A Journey for a Woman in Technology
There is that well-known saying that “behind every successful man is a woman.” As I think back to my career in technology, I would change that to say “behind every successful woman in high tech is a supportive man.” The most important person to help me become a strong and productive professional was my dad.
I grew up in a male-dominated household. As the only girl with three active brothers, I had to adapt to survive. Early on, I knew that to be successful in my family and earn my place with all those boys, I needed to be clever, smart and establish my path. My parents knew it could be tough for me. They gave me personal time, supported my interests and instilled confidence in defining my voice. And they put the boys in the corner when they went too far. My mother had a magical way to keep everyone in line, but it was my dad that put me on a path to later achievement in technology.
My dad was an architect who had his own firm and also was a principal in several large construction firms. Hard-working and talented, he was a role model. While running his own firm out of our house, he asked me to be his executive assistant. What a job for a 12-year-old! I made his copies, double checked the math on cost estimates and arranged his drawings. The sense of responsibility was exciting. He provided feedback on what I did well and how I could improve. Each Saturday, we would go to lunch at the local pub and discussed what I could help with next, the current business climate, the stock market and what I wanted to do when I grew up. These sessions were not only a great way to spend time with my dad but also served as some of the most important mentoring sessions to guide the future me.
In high school, I put my executive assistant role behind me. Later, I left for college with drive, ambition, and enthusiasm to learn and succeed in the business world. I pursued technology and communications, embracing how mobile and internet technology could change our world. The future was limitless. However, once I started my working life, I found that not everyone was like my dad.
I encountered conflicting motivations, politics, sexism and jealousy. While I was used to dealing with boys, I was not prepared for the pervasiveness of these roadblocks. My dad was now Vice President in a large firm. I would ask him how I could manage through the challenges in a male-dominated workplace. He reminded me of our Saturday “lunch meetings,” and how we talked about what was important in the workplace — how to keep my integrity and focus on results. Most of all, he reminded me you must be kind and support others — no matter how unfair the situation may be.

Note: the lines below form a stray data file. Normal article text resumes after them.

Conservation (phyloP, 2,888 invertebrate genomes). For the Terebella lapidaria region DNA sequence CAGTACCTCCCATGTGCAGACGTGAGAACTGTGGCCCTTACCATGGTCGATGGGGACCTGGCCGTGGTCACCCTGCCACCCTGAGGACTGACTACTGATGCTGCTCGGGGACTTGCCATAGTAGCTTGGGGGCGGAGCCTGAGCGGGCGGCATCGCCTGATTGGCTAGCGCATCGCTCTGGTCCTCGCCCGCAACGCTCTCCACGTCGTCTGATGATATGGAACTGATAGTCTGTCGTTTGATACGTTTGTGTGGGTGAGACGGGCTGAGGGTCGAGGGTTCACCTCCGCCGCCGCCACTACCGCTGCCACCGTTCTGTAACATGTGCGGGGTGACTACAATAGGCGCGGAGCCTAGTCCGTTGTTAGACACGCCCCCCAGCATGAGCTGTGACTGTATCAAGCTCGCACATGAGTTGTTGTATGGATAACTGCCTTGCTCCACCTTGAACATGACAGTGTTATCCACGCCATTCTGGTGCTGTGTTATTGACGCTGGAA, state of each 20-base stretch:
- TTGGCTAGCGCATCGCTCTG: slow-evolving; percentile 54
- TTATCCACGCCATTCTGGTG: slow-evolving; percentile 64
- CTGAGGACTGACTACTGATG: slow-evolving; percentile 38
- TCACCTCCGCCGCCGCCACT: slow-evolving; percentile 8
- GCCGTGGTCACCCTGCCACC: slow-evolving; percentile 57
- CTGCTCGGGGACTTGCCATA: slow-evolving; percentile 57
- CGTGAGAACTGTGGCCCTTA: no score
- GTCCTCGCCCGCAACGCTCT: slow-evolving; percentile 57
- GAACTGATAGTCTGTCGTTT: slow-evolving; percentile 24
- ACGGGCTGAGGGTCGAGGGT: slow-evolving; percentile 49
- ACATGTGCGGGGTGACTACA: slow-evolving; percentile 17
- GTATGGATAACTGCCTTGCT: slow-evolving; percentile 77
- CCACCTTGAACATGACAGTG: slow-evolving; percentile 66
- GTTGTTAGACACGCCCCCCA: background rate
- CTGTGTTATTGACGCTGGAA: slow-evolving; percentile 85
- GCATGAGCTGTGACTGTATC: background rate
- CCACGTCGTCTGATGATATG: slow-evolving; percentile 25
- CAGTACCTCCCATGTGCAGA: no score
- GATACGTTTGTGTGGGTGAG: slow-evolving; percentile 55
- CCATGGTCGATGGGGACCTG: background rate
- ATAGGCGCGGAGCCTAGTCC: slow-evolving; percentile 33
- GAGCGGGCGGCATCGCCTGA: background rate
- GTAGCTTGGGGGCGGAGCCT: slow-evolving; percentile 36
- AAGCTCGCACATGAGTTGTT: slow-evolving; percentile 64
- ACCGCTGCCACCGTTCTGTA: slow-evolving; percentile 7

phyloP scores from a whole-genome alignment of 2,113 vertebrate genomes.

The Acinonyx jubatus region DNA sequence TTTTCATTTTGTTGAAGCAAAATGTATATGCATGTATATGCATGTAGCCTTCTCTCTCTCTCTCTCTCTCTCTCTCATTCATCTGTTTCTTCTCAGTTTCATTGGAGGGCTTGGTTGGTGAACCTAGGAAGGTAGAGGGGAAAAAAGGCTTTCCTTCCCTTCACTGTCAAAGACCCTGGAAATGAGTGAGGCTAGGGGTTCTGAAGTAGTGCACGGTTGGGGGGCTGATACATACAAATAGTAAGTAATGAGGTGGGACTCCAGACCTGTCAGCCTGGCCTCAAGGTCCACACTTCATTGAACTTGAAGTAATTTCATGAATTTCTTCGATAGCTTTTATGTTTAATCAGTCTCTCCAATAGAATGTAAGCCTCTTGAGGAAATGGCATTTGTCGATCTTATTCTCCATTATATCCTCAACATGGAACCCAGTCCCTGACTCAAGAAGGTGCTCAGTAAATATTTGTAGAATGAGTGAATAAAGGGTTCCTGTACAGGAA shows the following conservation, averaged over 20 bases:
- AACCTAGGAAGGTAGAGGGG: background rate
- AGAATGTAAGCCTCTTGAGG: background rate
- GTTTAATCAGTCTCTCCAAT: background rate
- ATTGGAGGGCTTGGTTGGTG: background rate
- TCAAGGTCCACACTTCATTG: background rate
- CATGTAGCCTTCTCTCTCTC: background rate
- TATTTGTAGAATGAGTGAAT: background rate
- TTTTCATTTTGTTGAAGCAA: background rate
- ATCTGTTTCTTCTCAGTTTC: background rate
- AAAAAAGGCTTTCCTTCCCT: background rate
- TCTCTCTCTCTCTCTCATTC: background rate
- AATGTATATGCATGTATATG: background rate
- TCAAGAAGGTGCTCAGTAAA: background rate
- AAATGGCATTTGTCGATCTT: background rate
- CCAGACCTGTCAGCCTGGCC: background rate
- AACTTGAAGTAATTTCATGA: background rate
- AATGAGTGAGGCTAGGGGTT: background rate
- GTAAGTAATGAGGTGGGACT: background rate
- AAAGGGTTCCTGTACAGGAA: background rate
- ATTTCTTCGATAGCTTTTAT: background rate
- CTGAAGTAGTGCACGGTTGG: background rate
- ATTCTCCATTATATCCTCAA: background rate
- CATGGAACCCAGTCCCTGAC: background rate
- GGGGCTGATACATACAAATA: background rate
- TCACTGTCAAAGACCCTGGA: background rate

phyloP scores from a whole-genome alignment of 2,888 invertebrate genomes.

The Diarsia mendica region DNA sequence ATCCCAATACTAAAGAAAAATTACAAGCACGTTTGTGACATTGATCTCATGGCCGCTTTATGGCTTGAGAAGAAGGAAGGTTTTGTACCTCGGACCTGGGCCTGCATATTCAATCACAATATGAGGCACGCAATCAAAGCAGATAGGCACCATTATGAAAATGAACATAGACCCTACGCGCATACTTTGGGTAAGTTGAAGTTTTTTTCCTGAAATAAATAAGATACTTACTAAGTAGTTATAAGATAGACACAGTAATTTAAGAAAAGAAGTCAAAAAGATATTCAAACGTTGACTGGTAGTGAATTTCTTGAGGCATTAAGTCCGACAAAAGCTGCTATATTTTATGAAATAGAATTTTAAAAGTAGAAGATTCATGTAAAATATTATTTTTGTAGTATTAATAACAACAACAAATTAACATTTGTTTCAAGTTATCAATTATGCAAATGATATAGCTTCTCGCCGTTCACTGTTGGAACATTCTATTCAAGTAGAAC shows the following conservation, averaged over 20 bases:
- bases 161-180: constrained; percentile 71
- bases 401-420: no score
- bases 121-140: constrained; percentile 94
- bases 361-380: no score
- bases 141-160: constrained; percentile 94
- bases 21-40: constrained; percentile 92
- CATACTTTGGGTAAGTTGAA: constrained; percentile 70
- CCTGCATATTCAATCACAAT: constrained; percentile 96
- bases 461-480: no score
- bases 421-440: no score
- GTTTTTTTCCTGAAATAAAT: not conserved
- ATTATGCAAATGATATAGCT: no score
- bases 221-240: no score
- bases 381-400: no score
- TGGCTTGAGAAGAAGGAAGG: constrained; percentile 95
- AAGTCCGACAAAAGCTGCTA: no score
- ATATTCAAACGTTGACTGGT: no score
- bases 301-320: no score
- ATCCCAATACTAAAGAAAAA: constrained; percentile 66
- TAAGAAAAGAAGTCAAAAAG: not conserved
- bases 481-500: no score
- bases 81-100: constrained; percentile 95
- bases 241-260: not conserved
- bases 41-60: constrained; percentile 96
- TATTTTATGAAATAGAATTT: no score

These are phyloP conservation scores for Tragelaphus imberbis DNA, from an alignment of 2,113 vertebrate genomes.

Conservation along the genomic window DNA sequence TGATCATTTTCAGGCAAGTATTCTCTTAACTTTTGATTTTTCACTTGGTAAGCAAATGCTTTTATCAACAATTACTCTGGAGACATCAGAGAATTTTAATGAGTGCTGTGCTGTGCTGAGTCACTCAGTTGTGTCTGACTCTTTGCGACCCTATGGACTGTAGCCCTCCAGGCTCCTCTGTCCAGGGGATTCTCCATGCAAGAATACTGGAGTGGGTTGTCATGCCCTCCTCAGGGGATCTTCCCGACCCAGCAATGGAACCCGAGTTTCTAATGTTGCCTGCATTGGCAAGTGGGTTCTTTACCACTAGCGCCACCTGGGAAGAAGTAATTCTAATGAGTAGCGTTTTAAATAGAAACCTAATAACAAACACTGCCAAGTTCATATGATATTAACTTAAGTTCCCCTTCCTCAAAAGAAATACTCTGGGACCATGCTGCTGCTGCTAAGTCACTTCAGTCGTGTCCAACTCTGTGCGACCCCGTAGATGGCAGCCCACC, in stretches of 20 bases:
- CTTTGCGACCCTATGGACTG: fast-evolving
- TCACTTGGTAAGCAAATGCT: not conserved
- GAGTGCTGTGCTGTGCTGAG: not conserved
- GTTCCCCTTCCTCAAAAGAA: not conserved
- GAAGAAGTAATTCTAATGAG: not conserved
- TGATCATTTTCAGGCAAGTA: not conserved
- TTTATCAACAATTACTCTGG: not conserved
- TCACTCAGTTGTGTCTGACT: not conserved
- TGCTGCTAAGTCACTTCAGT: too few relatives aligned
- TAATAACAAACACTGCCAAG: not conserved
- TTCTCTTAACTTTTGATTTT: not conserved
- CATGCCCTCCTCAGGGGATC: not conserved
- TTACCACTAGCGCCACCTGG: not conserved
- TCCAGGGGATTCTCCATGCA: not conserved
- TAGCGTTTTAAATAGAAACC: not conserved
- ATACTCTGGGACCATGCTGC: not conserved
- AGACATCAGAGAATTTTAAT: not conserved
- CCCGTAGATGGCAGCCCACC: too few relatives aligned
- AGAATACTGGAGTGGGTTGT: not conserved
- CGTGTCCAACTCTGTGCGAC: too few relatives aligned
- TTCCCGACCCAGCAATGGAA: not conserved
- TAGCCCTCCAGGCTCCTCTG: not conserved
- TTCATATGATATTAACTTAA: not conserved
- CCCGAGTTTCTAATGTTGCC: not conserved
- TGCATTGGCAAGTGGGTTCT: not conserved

Over the years, his advice still resonates. Throughout my career, I was often the only woman in the meeting or the only female on the executive team. I was in organizations not considered woman-friendly. It put me in situations similar to those you may read about in the news. Yet, it did not prevent me from sharing my opinions or recommending bold actions for the company to undertake. My dad instilled in me to look for the big picture, work hard, be smart, be kind and do what you said you would do. Get it done, no matter the challenge. As a woman in technology, I would not be where I am today without my dad. As women continue to push forward into technology leadership roles and greater responsibility, it is important to keep in mind who helped steer them. Strong and supportive mentors are vital to women in tech. I hope that more women are lucky enough to start off with a mentor like my dad.
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